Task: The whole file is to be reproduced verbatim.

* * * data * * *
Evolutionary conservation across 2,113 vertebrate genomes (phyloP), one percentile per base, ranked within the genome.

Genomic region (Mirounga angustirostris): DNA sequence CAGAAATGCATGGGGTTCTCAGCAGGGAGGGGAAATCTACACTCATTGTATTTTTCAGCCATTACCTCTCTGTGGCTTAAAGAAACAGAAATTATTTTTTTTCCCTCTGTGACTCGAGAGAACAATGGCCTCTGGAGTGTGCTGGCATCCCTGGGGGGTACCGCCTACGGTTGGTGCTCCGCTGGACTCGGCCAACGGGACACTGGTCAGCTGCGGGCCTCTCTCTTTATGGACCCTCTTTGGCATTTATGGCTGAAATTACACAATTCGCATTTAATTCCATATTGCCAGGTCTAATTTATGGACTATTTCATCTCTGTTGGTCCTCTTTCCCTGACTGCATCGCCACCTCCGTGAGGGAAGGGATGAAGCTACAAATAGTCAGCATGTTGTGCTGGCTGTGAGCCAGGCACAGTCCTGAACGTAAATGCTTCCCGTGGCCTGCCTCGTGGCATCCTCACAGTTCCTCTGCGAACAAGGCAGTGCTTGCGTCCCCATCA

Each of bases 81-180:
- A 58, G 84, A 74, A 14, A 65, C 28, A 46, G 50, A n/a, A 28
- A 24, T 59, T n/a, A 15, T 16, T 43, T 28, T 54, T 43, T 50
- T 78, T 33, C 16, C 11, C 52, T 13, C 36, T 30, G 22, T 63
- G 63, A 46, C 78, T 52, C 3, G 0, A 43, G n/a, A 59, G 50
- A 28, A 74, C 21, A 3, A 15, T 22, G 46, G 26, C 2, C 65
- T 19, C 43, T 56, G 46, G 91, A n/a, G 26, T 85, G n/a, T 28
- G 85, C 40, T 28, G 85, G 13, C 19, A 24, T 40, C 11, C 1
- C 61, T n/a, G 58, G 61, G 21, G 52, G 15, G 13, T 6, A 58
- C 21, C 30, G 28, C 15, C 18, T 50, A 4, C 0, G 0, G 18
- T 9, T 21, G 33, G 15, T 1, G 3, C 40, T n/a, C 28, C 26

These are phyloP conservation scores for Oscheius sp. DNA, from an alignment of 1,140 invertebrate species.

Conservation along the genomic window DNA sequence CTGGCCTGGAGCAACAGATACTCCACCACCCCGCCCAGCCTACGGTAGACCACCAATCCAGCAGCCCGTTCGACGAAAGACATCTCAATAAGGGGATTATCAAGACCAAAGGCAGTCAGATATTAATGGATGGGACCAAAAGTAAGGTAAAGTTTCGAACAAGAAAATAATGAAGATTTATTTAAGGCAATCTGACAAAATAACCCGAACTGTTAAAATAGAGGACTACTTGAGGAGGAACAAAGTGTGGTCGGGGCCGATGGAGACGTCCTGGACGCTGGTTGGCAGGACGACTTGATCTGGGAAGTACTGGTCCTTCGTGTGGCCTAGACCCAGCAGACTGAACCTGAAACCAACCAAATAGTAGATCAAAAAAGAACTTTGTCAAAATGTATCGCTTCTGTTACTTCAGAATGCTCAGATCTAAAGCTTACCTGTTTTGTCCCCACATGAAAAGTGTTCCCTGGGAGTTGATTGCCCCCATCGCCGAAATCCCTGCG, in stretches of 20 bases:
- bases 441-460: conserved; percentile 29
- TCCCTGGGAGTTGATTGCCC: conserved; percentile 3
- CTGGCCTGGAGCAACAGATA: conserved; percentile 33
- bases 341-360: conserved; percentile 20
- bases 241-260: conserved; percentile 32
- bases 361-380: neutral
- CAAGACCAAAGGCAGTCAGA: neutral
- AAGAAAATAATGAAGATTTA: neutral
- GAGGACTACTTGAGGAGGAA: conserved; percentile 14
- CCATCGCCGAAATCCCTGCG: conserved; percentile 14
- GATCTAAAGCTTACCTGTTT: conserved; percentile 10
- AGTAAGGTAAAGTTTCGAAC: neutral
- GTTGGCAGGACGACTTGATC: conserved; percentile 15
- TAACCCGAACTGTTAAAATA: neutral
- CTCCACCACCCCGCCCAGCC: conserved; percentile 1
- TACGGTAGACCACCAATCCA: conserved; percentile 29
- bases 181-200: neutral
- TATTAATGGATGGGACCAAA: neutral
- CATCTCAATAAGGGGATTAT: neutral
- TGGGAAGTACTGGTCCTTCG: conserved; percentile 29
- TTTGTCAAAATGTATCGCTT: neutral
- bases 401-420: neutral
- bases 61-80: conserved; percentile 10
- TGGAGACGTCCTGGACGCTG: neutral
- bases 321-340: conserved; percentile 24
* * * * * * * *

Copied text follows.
Evolutionary conservation across 2,113 vertebrate genomes (phyloP), one percentile per base, ranked within the genome.

Genomic region (Mirounga angustirostris): DNA sequence CAGAAATGCATGGGGTTCTCAGCAGGGAGGGGAAATCTACACTCATTGTATTTTTCAGCCATTACCTCTCTGTGGCTTAAAGAAACAGAAATTATTTTTTTTCCCTCTGTGACTCGAGAGAACAATGGCCTCTGGAGTGTGCTGGCATCCCTGGGGGGTACCGCCTACGGTTGGTGCTCCGCTGGACTCGGCCAACGGGACACTGGTCAGCTGCGGGCCTCTCTCTTTATGGACCCTCTTTGGCATTTATGGCTGAAATTACACAATTCGCATTTAATTCCATATTGCCAGGTCTAATTTATGGACTATTTCATCTCTGTTGGTCCTCTTTCCCTGACTGCATCGCCACCTCCGTGAGGGAAGGGATGAAGCTACAAATAGTCAGCATGTTGTGCTGGCTGTGAGCCAGGCACAGTCCTGAACGTAAATGCTTCCCGTGGCCTGCCTCGTGGCATCCTCACAGTTCCTCTGCGAACAAGGCAGTGCTTGCGTCCCCATCA

Each of bases 81-180:
- A 58, G 84, A 74, A 14, A 65, C 28, A 46, G 50, A n/a, A 28
- A 24, T 59, T n/a, A 15, T 16, T 43, T 28, T 54, T 43, T 50
- T 78, T 33, C 16, C 11, C 52, T 13, C 36, T 30, G 22, T 63
- G 63, A 46, C 78, T 52, C 3, G 0, A 43, G n/a, A 59, G 50
- A 28, A 74, C 21, A 3, A 15, T 22, G 46, G 26, C 2, C 65
- T 19, C 43, T 56, G 46, G 91, A n/a, G 26, T 85, G n/a, T 28
- G 85, C 40, T 28, G 85, G 13, C 19, A 24, T 40, C 11, C 1
- C 61, T n/a, G 58, G 61, G 21, G 52, G 15, G 13, T 6, A 58
- C 21, C 30, G 28, C 15, C 18, T 50, A 4, C 0, G 0, G 18
- T 9, T 21, G 33, G 15, T 1, G 3, C 40, T n/a, C 28, C 26

These are phyloP conservation scores for Oscheius sp. DNA, from an alignment of 1,140 invertebrate species.

Conservation along the genomic window DNA sequence CTGGCCTGGAGCAACAGATACTCCACCACCCCGCCCAGCCTACGGTAGACCACCAATCCAGCAGCCCGTTCGACGAAAGACATCTCAATAAGGGGATTATCAAGACCAAAGGCAGTCAGATATTAATGGATGGGACCAAAAGTAAGGTAAAGTTTCGAACAAGAAAATAATGAAGATTTATTTAAGGCAATCTGACAAAATAACCCGAACTGTTAAAATAGAGGACTACTTGAGGAGGAACAAAGTGTGGTCGGGGCCGATGGAGACGTCCTGGACGCTGGTTGGCAGGACGACTTGATCTGGGAAGTACTGGTCCTTCGTGTGGCCTAGACCCAGCAGACTGAACCTGAAACCAACCAAATAGTAGATCAAAAAAGAACTTTGTCAAAATGTATCGCTTCTGTTACTTCAGAATGCTCAGATCTAAAGCTTACCTGTTTTGTCCCCACATGAAAAGTGTTCCCTGGGAGTTGATTGCCCCCATCGCCGAAATCCCTGCG, in stretches of 20 bases:
- bases 441-460: conserved; percentile 29
- TCCCTGGGAGTTGATTGCCC: conserved; percentile 3
- CTGGCCTGGAGCAACAGATA: conserved; percentile 33
- bases 341-360: conserved; percentile 20
- bases 241-260: conserved; percentile 32
- bases 361-380: neutral
- CAAGACCAAAGGCAGTCAGA: neutral
- AAGAAAATAATGAAGATTTA: neutral
- GAGGACTACTTGAGGAGGAA: conserved; percentile 14
- CCATCGCCGAAATCCCTGCG: conserved; percentile 14
- GATCTAAAGCTTACCTGTTT: conserved; percentile 10
- AGTAAGGTAAAGTTTCGAAC: neutral
- GTTGGCAGGACGACTTGATC: conserved; percentile 15
- TAACCCGAACTGTTAAAATA: neutral
- CTCCACCACCCCGCCCAGCC: conserved; percentile 1
- TACGGTAGACCACCAATCCA: conserved; percentile 29
- bases 181-200: neutral
- TATTAATGGATGGGACCAAA: neutral
- CATCTCAATAAGGGGATTAT: neutral
- TGGGAAGTACTGGTCCTTCG: conserved; percentile 29
- TTTGTCAAAATGTATCGCTT: neutral
- bases 401-420: neutral
- bases 61-80: conserved; percentile 10
- TGGAGACGTCCTGGACGCTG: neutral
- bases 321-340: conserved; percentile 24